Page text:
2017 Honda Civic Hatchback Sport Review | TestDriveNow


After years of dormancy, the Civic is back
and better than ever. It is the standout choice in the compact segment. And Honda’s hatched a product portfolio
around it that includes something for everyone with graduated flavors of sport that take
the Civic all the way to Type R. The accolades keep rolling in for the new
Civic and if you’ve driven one for yourself you understand why. It’s one of the most popular vehicles in
America and has supplanted the Accord as Honda’s best-selling car. So the variations keep rolling out and the
latest is this 2017 Hatchback. More audacious, additionally versatile and
a tad spicier under the skin, this new bodystyle also comes in a flavor the sedan doesn’t:
Sport. Stylized with an aero kit, fog lights, dual-outlet
center exhaust and 18” wheels, this lower-end Hatch trim is big on personality and low on
price. $22,175 gets you this exact car and let me
tell you; it’s one heck of a drive. And the drive is what you must appreciate
here because there’s little else to entice you to the Sport. Note, there is a top-of-the-line Sport Touring
trim but, and it’s a big but, you miss out on this sweet-shifting 6-speed manual. Yes, the CVT is an option but it costs an
extra $800, is less economical believe it or not, and can’t match the fun afforded
by this wonderfully engineered stick shift with its determined, precise motions accompanied
by a solid click into gear and easy to modulate clutch pedal. And it’s working this eager 1.5-liter 4-cylinder
with direct-injection, variable valve timing for both intake and exhaust camshafts and
a mono scroll turbo that’s been designed for a combination of immediacy and refinement. Here in the sport, it uses premium unleaded
to extract the greatest performance, bumping horsepower from 174 to 180 and more tangibly
torque from 162 pound-feet to 177. You can squeal the front tires through the
first couple of gears on the way to 60mph in the mid 7s. But it feels about a second quicker from behind
the wheel. But the piece de resistance with the Civic
is the chassis – it’s what makes it so much fun to drive. The Hatchback gets a specially tuned version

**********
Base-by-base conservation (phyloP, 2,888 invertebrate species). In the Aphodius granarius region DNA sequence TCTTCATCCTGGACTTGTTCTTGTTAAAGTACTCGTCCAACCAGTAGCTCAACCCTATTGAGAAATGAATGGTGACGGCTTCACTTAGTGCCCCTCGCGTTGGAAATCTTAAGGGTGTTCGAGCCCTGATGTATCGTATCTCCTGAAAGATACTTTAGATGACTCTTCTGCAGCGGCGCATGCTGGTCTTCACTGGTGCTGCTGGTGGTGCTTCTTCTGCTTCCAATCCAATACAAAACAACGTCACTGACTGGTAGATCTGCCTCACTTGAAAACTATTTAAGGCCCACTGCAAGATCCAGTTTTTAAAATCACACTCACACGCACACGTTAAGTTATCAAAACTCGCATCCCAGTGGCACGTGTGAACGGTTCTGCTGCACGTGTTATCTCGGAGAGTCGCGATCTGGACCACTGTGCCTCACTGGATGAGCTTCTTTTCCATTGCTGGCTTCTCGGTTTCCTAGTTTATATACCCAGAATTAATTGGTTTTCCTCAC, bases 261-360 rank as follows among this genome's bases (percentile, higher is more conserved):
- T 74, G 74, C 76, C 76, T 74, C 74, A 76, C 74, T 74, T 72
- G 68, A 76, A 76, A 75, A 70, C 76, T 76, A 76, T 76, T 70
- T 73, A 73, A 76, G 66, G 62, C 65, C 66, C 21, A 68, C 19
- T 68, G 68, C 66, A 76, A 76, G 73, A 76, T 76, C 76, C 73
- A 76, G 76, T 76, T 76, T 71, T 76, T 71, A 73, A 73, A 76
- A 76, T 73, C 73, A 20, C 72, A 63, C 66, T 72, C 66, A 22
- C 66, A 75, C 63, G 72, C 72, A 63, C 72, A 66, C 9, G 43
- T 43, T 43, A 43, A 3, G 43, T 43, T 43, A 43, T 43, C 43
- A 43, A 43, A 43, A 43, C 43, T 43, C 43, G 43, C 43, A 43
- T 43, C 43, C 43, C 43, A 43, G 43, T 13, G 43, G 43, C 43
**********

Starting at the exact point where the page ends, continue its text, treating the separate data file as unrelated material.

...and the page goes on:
with an uprated front stabilizer bar producing impressive turn-in and flatter cornering. Plus, these ContiProContact all-seasons do
a wonderful job of mitigating understeer and providing exceptional grip. With the benefit of Agile Handling Assist
which brakes the inside wheels during high speed cornering, the Hatch brilliantly hides
its front-drive underpinnings. You will feel the road here but it’s never
punishing. When I first drove the sedan over a year ago,
it was evident that this stellar new platform was just the beginning of great things for
Civic. Despite it only having a CVT at the time,
it was still an immediate all-star. And now, in the more expressive Hatch Sport
form with an addictively good 6-speed and a little more power, this car continues to
exceed expectations. It’s the most fun behind the wheel $22k
can buy. You will love driving this, whether to work
or for play. Just one thing; if you like stuff, this Sport
trim will leave you wanting. The price is low but so is content. Honda’s parting with nothing here, keeping
all the good stuff for higher trims and that’s too bad. No smart key, no sat radio, no power seats,
no side blind zone alert. Plus, this is the worst sounding head unit
I’ve heard since the early 2000s. It looks and feels of quality, the seats are
comfy and sport appropriate, forward visibility is video game good, it’s relatively quiet
and rear passengers enjoy plenty of space. But this isn’t the kind of car that’s
going to impress your ride along friends. Unless you’re helping them move stuff that
is, where the Hatch provides over an additional 7 cubic feet of cargo volume in Sport trim. Non Sport models gain even more. Fold the seats flat for even more…enough
to hold a bike. And then there’s this reversible tonneau
cover which doesn’t have to be removed to stay out of the way. Yes, the Si and Type-R are on their way but
the Hatchback Sport provides intermediate raciness that’s perfectly placed in the
growing Civic stable.

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